Home improvements made with loans from Renovate America financing.

Wall Street Journal staffer Joe Light reports that clean-energy loans make for messy home sales and refinances as homeowners are held up by Fannie and Freddie rules, driving the main lender to retool its PACE program.

Enthusiasm for low-interest rate loans for energy-savings-related home improvements sparked a surge in demand for the program, but now borrowers--caught in a vicious circle of regulatory impediments, wished they'd never participated in the first place. Light writes:

While the effort, known as Property Assessed Clean Energy, or PACE, has spurred solar-panel installations and other improvements that otherwise wouldn’t have taken place, it also has thrown a wrench into home sales and refinances, and proved costly to some sellers.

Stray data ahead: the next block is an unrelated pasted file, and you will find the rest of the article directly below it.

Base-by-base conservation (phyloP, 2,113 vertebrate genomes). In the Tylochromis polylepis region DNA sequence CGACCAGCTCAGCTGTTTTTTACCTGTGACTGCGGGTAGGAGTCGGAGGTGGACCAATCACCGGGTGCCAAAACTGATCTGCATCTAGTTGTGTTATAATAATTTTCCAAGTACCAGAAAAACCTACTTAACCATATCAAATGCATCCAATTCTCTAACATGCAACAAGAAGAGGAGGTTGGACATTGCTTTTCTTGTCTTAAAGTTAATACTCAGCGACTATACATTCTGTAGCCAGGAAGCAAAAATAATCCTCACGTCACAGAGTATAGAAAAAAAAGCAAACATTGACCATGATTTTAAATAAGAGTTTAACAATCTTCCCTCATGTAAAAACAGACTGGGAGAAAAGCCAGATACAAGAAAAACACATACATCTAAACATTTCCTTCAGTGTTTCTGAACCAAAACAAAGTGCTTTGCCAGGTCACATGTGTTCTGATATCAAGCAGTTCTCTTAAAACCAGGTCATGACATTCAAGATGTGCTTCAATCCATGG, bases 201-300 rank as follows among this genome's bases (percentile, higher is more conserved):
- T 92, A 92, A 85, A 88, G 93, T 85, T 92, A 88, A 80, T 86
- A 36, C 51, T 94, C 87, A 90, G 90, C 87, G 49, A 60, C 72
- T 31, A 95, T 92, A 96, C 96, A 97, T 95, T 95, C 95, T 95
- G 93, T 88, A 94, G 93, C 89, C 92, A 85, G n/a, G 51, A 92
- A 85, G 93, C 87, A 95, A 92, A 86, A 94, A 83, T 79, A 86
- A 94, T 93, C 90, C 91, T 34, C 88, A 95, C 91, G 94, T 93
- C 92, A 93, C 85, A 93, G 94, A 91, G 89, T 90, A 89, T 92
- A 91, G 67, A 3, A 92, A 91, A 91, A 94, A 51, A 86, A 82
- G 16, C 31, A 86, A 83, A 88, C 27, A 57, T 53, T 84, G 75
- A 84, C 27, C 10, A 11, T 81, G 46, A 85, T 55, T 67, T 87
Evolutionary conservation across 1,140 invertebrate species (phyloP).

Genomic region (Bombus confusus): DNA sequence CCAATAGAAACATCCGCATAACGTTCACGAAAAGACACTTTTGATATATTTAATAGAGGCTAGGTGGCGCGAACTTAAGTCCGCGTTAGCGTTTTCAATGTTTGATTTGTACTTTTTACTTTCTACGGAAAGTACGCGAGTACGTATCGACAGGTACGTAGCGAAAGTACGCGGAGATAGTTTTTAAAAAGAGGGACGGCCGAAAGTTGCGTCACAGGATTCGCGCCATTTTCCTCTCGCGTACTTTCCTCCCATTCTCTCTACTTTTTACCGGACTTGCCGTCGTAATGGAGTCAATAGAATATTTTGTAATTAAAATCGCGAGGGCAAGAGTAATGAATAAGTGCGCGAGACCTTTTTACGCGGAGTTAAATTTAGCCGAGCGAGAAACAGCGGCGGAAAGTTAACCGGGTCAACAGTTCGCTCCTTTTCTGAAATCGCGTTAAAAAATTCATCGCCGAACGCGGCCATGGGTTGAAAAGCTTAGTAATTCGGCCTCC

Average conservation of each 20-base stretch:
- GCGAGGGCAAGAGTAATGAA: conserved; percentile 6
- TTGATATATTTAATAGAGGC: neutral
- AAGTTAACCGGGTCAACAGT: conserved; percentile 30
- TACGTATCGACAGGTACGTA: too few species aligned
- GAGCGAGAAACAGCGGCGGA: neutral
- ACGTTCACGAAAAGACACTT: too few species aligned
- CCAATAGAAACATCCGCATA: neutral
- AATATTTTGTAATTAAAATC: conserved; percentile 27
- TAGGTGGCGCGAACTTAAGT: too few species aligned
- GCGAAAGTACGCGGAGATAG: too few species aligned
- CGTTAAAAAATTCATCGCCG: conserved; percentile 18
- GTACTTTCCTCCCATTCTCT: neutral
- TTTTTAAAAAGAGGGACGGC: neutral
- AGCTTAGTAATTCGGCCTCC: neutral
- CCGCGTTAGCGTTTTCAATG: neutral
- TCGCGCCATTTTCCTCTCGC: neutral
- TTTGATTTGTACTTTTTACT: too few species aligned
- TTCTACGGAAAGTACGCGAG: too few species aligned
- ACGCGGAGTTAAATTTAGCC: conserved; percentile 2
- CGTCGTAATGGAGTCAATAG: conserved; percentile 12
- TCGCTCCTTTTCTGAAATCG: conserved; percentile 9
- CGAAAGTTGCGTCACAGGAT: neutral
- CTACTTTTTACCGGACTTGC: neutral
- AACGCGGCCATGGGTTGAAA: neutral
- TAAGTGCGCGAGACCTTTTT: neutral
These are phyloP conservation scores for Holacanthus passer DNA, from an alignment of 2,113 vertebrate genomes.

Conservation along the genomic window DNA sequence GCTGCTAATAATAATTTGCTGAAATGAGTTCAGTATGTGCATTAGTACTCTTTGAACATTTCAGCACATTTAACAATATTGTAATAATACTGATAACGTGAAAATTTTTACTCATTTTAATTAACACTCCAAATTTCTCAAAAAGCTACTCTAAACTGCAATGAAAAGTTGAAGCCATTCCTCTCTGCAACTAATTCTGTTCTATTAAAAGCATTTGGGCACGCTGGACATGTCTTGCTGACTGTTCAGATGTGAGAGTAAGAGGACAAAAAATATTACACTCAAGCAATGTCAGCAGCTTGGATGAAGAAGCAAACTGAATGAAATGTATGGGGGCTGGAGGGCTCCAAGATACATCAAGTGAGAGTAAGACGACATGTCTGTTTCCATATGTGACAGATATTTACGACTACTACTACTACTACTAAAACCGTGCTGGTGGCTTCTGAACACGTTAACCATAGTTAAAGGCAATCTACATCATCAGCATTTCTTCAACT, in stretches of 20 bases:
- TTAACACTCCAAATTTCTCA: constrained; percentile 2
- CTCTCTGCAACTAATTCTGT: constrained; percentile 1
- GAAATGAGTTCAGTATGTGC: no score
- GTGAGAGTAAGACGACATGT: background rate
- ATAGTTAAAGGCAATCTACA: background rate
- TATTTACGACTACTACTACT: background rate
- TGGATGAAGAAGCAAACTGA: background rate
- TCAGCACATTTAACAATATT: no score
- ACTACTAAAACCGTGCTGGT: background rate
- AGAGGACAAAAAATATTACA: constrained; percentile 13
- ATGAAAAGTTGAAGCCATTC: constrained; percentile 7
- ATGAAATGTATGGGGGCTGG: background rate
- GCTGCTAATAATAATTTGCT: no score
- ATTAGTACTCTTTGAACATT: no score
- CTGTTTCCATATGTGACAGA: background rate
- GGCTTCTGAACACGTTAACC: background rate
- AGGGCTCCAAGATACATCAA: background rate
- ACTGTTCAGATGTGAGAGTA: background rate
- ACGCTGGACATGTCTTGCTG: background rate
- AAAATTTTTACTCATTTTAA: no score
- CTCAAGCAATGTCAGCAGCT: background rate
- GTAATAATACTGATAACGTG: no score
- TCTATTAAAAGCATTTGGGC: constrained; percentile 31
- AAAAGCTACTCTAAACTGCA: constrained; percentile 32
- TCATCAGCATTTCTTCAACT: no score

The problem is that the state laws that authorize PACE loans usually structure them as tax assessments, which are paid off before mortgages in the event of a foreclosure.
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